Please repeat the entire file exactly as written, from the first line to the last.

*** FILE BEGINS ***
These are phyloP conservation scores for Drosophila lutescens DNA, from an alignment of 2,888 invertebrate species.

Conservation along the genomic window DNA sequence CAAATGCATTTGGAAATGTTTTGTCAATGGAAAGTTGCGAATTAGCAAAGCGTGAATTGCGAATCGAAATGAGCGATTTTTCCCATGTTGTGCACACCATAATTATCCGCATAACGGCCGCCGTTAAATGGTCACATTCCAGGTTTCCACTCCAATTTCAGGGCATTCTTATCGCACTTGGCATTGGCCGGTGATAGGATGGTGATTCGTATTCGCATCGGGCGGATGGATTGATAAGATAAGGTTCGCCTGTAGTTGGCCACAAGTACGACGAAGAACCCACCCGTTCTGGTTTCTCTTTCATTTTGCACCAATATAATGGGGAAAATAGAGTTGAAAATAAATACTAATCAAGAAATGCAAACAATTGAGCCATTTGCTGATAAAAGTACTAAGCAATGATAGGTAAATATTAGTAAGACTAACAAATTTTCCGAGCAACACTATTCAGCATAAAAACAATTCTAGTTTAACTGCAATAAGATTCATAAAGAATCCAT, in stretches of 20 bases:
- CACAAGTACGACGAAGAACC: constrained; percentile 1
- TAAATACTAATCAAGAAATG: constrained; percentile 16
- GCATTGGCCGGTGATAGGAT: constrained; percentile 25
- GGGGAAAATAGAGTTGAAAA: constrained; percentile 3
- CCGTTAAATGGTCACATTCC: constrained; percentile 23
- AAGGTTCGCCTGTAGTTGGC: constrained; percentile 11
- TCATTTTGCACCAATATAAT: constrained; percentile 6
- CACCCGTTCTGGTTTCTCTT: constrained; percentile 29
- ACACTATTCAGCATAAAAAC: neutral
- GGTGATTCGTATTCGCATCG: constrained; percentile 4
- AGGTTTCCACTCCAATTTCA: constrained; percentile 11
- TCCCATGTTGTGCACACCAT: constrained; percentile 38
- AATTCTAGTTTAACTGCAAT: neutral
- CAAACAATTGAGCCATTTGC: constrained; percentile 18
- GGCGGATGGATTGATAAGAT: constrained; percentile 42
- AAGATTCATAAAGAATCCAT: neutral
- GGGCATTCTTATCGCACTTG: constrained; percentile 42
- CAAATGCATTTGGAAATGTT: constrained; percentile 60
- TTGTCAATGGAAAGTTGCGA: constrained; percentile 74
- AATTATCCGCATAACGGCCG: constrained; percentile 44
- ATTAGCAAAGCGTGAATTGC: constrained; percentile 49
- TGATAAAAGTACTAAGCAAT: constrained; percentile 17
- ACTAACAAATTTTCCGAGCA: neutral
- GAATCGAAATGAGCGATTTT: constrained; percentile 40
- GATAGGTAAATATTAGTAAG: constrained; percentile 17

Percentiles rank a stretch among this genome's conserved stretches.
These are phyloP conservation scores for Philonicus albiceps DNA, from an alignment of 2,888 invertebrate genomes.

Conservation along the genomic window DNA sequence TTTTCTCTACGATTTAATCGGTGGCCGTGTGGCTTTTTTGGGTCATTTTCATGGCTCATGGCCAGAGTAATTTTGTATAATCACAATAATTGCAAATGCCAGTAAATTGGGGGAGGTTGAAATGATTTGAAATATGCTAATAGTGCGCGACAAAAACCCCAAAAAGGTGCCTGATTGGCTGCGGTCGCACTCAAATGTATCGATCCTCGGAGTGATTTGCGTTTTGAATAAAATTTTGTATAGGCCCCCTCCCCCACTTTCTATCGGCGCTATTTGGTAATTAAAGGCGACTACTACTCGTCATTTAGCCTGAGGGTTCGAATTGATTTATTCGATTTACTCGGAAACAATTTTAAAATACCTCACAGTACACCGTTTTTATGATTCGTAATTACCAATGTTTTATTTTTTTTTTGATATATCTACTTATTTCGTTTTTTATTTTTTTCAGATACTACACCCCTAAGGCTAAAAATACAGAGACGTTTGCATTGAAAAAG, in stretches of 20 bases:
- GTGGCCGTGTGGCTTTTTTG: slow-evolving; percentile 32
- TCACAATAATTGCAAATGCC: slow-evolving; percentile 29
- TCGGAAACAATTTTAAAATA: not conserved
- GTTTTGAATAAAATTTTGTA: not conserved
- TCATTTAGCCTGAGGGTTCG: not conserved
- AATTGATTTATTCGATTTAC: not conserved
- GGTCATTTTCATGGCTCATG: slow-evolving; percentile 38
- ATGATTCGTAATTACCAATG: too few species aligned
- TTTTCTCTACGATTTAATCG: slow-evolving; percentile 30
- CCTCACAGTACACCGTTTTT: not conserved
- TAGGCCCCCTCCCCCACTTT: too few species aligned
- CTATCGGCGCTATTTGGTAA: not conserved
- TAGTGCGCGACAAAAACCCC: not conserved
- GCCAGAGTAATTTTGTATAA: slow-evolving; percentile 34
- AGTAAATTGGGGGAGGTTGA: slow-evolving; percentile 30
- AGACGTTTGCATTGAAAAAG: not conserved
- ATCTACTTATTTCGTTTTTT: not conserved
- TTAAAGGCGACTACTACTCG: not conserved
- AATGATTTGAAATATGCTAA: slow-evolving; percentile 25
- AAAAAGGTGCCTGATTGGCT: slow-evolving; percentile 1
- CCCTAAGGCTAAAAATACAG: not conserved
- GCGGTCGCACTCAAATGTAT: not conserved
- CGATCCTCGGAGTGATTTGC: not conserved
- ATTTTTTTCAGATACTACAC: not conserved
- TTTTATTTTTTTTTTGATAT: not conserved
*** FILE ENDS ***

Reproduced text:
These are phyloP conservation scores for Drosophila lutescens DNA, from an alignment of 2,888 invertebrate species.

Conservation along the genomic window DNA sequence CAAATGCATTTGGAAATGTTTTGTCAATGGAAAGTTGCGAATTAGCAAAGCGTGAATTGCGAATCGAAATGAGCGATTTTTCCCATGTTGTGCACACCATAATTATCCGCATAACGGCCGCCGTTAAATGGTCACATTCCAGGTTTCCACTCCAATTTCAGGGCATTCTTATCGCACTTGGCATTGGCCGGTGATAGGATGGTGATTCGTATTCGCATCGGGCGGATGGATTGATAAGATAAGGTTCGCCTGTAGTTGGCCACAAGTACGACGAAGAACCCACCCGTTCTGGTTTCTCTTTCATTTTGCACCAATATAATGGGGAAAATAGAGTTGAAAATAAATACTAATCAAGAAATGCAAACAATTGAGCCATTTGCTGATAAAAGTACTAAGCAATGATAGGTAAATATTAGTAAGACTAACAAATTTTCCGAGCAACACTATTCAGCATAAAAACAATTCTAGTTTAACTGCAATAAGATTCATAAAGAATCCAT, in stretches of 20 bases:
- CACAAGTACGACGAAGAACC: constrained; percentile 1
- TAAATACTAATCAAGAAATG: constrained; percentile 16
- GCATTGGCCGGTGATAGGAT: constrained; percentile 25
- GGGGAAAATAGAGTTGAAAA: constrained; percentile 3
- CCGTTAAATGGTCACATTCC: constrained; percentile 23
- AAGGTTCGCCTGTAGTTGGC: constrained; percentile 11
- TCATTTTGCACCAATATAAT: constrained; percentile 6
- CACCCGTTCTGGTTTCTCTT: constrained; percentile 29
- ACACTATTCAGCATAAAAAC: neutral
- GGTGATTCGTATTCGCATCG: constrained; percentile 4
- AGGTTTCCACTCCAATTTCA: constrained; percentile 11
- TCCCATGTTGTGCACACCAT: constrained; percentile 38
- AATTCTAGTTTAACTGCAAT: neutral
- CAAACAATTGAGCCATTTGC: constrained; percentile 18
- GGCGGATGGATTGATAAGAT: constrained; percentile 42
- AAGATTCATAAAGAATCCAT: neutral
- GGGCATTCTTATCGCACTTG: constrained; percentile 42
- CAAATGCATTTGGAAATGTT: constrained; percentile 60
- TTGTCAATGGAAAGTTGCGA: constrained; percentile 74
- AATTATCCGCATAACGGCCG: constrained; percentile 44
- ATTAGCAAAGCGTGAATTGC: constrained; percentile 49
- TGATAAAAGTACTAAGCAAT: constrained; percentile 17
- ACTAACAAATTTTCCGAGCA: neutral
- GAATCGAAATGAGCGATTTT: constrained; percentile 40
- GATAGGTAAATATTAGTAAG: constrained; percentile 17

Percentiles rank a stretch among this genome's conserved stretches.
These are phyloP conservation scores for Philonicus albiceps DNA, from an alignment of 2,888 invertebrate genomes.

Conservation along the genomic window DNA sequence TTTTCTCTACGATTTAATCGGTGGCCGTGTGGCTTTTTTGGGTCATTTTCATGGCTCATGGCCAGAGTAATTTTGTATAATCACAATAATTGCAAATGCCAGTAAATTGGGGGAGGTTGAAATGATTTGAAATATGCTAATAGTGCGCGACAAAAACCCCAAAAAGGTGCCTGATTGGCTGCGGTCGCACTCAAATGTATCGATCCTCGGAGTGATTTGCGTTTTGAATAAAATTTTGTATAGGCCCCCTCCCCCACTTTCTATCGGCGCTATTTGGTAATTAAAGGCGACTACTACTCGTCATTTAGCCTGAGGGTTCGAATTGATTTATTCGATTTACTCGGAAACAATTTTAAAATACCTCACAGTACACCGTTTTTATGATTCGTAATTACCAATGTTTTATTTTTTTTTTGATATATCTACTTATTTCGTTTTTTATTTTTTTCAGATACTACACCCCTAAGGCTAAAAATACAGAGACGTTTGCATTGAAAAAG, in stretches of 20 bases:
- GTGGCCGTGTGGCTTTTTTG: slow-evolving; percentile 32
- TCACAATAATTGCAAATGCC: slow-evolving; percentile 29
- TCGGAAACAATTTTAAAATA: not conserved
- GTTTTGAATAAAATTTTGTA: not conserved
- TCATTTAGCCTGAGGGTTCG: not conserved
- AATTGATTTATTCGATTTAC: not conserved
- GGTCATTTTCATGGCTCATG: slow-evolving; percentile 38
- ATGATTCGTAATTACCAATG: too few species aligned
- TTTTCTCTACGATTTAATCG: slow-evolving; percentile 30
- CCTCACAGTACACCGTTTTT: not conserved
- TAGGCCCCCTCCCCCACTTT: too few species aligned
- CTATCGGCGCTATTTGGTAA: not conserved
- TAGTGCGCGACAAAAACCCC: not conserved
- GCCAGAGTAATTTTGTATAA: slow-evolving; percentile 34
- AGTAAATTGGGGGAGGTTGA: slow-evolving; percentile 30
- AGACGTTTGCATTGAAAAAG: not conserved
- ATCTACTTATTTCGTTTTTT: not conserved
- TTAAAGGCGACTACTACTCG: not conserved
- AATGATTTGAAATATGCTAA: slow-evolving; percentile 25
- AAAAAGGTGCCTGATTGGCT: slow-evolving; percentile 1
- CCCTAAGGCTAAAAATACAG: not conserved
- GCGGTCGCACTCAAATGTAT: not conserved
- CGATCCTCGGAGTGATTTGC: not conserved
- ATTTTTTTCAGATACTACAC: not conserved
- TTTTATTTTTTTTTTGATAT: not conserved